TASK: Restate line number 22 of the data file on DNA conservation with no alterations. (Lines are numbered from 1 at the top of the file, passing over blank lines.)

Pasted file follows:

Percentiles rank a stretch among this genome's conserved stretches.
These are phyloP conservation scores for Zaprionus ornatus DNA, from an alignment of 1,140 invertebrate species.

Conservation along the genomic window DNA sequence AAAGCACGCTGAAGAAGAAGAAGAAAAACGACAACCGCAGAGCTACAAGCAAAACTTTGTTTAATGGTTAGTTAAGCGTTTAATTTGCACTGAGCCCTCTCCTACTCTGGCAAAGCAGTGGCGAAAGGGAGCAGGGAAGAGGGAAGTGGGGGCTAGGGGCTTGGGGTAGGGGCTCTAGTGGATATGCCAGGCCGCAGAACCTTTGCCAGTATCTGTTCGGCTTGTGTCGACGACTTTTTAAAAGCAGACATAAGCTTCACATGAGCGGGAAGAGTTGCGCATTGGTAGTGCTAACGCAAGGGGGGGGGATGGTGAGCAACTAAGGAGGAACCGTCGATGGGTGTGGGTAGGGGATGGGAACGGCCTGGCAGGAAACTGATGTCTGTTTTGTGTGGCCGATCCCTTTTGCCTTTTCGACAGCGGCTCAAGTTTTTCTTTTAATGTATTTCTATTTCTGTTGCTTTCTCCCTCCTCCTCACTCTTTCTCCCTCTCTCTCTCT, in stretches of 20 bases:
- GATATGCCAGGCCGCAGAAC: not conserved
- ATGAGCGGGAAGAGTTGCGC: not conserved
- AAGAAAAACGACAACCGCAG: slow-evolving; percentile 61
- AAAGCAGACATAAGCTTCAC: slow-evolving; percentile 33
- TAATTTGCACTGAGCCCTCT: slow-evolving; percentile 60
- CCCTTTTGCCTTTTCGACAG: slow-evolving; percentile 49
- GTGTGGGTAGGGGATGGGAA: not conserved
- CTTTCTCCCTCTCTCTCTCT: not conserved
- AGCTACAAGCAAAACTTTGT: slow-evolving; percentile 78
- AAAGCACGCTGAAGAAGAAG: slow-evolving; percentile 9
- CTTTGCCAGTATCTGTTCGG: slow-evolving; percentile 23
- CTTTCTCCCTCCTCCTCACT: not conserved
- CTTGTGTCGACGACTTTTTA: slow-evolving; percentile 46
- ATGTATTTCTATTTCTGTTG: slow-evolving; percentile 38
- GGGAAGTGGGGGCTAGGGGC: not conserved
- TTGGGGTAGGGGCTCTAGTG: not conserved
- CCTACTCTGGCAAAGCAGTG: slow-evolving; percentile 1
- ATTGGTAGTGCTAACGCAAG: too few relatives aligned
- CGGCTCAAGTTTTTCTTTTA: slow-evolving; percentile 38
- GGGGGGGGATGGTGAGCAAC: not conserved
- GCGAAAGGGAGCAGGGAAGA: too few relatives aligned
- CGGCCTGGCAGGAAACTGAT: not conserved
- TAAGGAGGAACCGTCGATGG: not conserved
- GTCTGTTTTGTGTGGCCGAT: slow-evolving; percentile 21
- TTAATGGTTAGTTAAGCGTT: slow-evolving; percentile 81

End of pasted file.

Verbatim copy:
- CGGCTCAAGTTTTTCTTTTA: slow-evolving; percentile 38